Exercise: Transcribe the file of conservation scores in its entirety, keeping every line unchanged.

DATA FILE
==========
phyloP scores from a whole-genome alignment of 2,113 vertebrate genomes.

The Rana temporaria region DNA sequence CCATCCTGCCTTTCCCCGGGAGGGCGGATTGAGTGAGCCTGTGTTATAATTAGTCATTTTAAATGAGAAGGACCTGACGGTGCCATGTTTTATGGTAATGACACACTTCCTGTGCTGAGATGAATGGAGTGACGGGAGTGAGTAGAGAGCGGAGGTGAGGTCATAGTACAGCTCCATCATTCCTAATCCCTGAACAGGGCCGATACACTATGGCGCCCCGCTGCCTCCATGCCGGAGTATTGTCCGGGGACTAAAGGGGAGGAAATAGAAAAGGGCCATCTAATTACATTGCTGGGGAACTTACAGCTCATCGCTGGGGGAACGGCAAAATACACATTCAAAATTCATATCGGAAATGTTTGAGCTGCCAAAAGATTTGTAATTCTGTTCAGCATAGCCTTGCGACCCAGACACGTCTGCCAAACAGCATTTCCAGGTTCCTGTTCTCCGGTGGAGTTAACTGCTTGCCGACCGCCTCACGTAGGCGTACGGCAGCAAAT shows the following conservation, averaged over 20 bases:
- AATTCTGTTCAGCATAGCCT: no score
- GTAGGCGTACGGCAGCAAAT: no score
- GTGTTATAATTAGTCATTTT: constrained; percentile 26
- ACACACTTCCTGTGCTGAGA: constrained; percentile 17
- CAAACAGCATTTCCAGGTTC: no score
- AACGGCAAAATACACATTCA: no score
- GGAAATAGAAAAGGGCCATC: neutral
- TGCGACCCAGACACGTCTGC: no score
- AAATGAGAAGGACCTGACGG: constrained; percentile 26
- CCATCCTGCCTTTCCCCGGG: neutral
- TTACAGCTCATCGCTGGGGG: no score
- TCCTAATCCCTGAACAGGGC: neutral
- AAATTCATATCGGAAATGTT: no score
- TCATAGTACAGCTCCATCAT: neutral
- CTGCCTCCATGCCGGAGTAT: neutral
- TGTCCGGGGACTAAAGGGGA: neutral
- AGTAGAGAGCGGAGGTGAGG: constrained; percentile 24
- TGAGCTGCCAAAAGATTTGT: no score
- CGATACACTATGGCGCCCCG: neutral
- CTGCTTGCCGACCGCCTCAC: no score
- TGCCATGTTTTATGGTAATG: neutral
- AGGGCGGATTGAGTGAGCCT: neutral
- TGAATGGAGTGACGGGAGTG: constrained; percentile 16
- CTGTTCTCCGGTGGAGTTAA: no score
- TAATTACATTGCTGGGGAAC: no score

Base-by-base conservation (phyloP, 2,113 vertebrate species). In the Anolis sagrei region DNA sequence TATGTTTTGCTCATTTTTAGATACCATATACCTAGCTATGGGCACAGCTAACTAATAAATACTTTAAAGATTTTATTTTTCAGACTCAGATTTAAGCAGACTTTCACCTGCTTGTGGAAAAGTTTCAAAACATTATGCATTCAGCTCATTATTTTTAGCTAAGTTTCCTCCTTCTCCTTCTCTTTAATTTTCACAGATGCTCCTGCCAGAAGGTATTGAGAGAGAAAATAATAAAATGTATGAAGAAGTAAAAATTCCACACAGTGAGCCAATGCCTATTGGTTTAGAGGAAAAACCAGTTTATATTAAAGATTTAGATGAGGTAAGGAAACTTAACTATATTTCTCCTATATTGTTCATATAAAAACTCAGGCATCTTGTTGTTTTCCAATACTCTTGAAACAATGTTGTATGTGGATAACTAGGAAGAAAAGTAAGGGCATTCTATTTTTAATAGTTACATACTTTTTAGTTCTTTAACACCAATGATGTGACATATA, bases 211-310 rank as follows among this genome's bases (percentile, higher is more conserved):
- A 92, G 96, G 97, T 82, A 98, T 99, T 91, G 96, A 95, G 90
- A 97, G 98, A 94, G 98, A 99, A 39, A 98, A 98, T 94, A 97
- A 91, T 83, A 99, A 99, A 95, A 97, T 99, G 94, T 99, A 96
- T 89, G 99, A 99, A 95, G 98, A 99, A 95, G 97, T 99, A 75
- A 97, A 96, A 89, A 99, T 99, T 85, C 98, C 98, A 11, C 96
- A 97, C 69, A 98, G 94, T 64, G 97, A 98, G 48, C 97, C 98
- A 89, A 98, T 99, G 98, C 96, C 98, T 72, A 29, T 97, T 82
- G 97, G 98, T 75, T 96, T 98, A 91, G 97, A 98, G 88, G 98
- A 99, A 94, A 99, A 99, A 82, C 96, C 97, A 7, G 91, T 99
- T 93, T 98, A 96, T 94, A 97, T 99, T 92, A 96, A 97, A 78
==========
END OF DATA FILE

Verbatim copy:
phyloP scores from a whole-genome alignment of 2,113 vertebrate genomes.

The Rana temporaria region DNA sequence CCATCCTGCCTTTCCCCGGGAGGGCGGATTGAGTGAGCCTGTGTTATAATTAGTCATTTTAAATGAGAAGGACCTGACGGTGCCATGTTTTATGGTAATGACACACTTCCTGTGCTGAGATGAATGGAGTGACGGGAGTGAGTAGAGAGCGGAGGTGAGGTCATAGTACAGCTCCATCATTCCTAATCCCTGAACAGGGCCGATACACTATGGCGCCCCGCTGCCTCCATGCCGGAGTATTGTCCGGGGACTAAAGGGGAGGAAATAGAAAAGGGCCATCTAATTACATTGCTGGGGAACTTACAGCTCATCGCTGGGGGAACGGCAAAATACACATTCAAAATTCATATCGGAAATGTTTGAGCTGCCAAAAGATTTGTAATTCTGTTCAGCATAGCCTTGCGACCCAGACACGTCTGCCAAACAGCATTTCCAGGTTCCTGTTCTCCGGTGGAGTTAACTGCTTGCCGACCGCCTCACGTAGGCGTACGGCAGCAAAT shows the following conservation, averaged over 20 bases:
- AATTCTGTTCAGCATAGCCT: no score
- GTAGGCGTACGGCAGCAAAT: no score
- GTGTTATAATTAGTCATTTT: constrained; percentile 26
- ACACACTTCCTGTGCTGAGA: constrained; percentile 17
- CAAACAGCATTTCCAGGTTC: no score
- AACGGCAAAATACACATTCA: no score
- GGAAATAGAAAAGGGCCATC: neutral
- TGCGACCCAGACACGTCTGC: no score
- AAATGAGAAGGACCTGACGG: constrained; percentile 26
- CCATCCTGCCTTTCCCCGGG: neutral
- TTACAGCTCATCGCTGGGGG: no score
- TCCTAATCCCTGAACAGGGC: neutral
- AAATTCATATCGGAAATGTT: no score
- TCATAGTACAGCTCCATCAT: neutral
- CTGCCTCCATGCCGGAGTAT: neutral
- TGTCCGGGGACTAAAGGGGA: neutral
- AGTAGAGAGCGGAGGTGAGG: constrained; percentile 24
- TGAGCTGCCAAAAGATTTGT: no score
- CGATACACTATGGCGCCCCG: neutral
- CTGCTTGCCGACCGCCTCAC: no score
- TGCCATGTTTTATGGTAATG: neutral
- AGGGCGGATTGAGTGAGCCT: neutral
- TGAATGGAGTGACGGGAGTG: constrained; percentile 16
- CTGTTCTCCGGTGGAGTTAA: no score
- TAATTACATTGCTGGGGAAC: no score

Base-by-base conservation (phyloP, 2,113 vertebrate species). In the Anolis sagrei region DNA sequence TATGTTTTGCTCATTTTTAGATACCATATACCTAGCTATGGGCACAGCTAACTAATAAATACTTTAAAGATTTTATTTTTCAGACTCAGATTTAAGCAGACTTTCACCTGCTTGTGGAAAAGTTTCAAAACATTATGCATTCAGCTCATTATTTTTAGCTAAGTTTCCTCCTTCTCCTTCTCTTTAATTTTCACAGATGCTCCTGCCAGAAGGTATTGAGAGAGAAAATAATAAAATGTATGAAGAAGTAAAAATTCCACACAGTGAGCCAATGCCTATTGGTTTAGAGGAAAAACCAGTTTATATTAAAGATTTAGATGAGGTAAGGAAACTTAACTATATTTCTCCTATATTGTTCATATAAAAACTCAGGCATCTTGTTGTTTTCCAATACTCTTGAAACAATGTTGTATGTGGATAACTAGGAAGAAAAGTAAGGGCATTCTATTTTTAATAGTTACATACTTTTTAGTTCTTTAACACCAATGATGTGACATATA, bases 211-310 rank as follows among this genome's bases (percentile, higher is more conserved):
- A 92, G 96, G 97, T 82, A 98, T 99, T 91, G 96, A 95, G 90
- A 97, G 98, A 94, G 98, A 99, A 39, A 98, A 98, T 94, A 97
- A 91, T 83, A 99, A 99, A 95, A 97, T 99, G 94, T 99, A 96
- T 89, G 99, A 99, A 95, G 98, A 99, A 95, G 97, T 99, A 75
- A 97, A 96, A 89, A 99, T 99, T 85, C 98, C 98, A 11, C 96
- A 97, C 69, A 98, G 94, T 64, G 97, A 98, G 48, C 97, C 98
- A 89, A 98, T 99, G 98, C 96, C 98, T 72, A 29, T 97, T 82
- G 97, G 98, T 75, T 96, T 98, A 91, G 97, A 98, G 88, G 98
- A 99, A 94, A 99, A 99, A 82, C 96, C 97, A 7, G 91, T 99
- T 93, T 98, A 96, T 94, A 97, T 99, T 92, A 96, A 97, A 78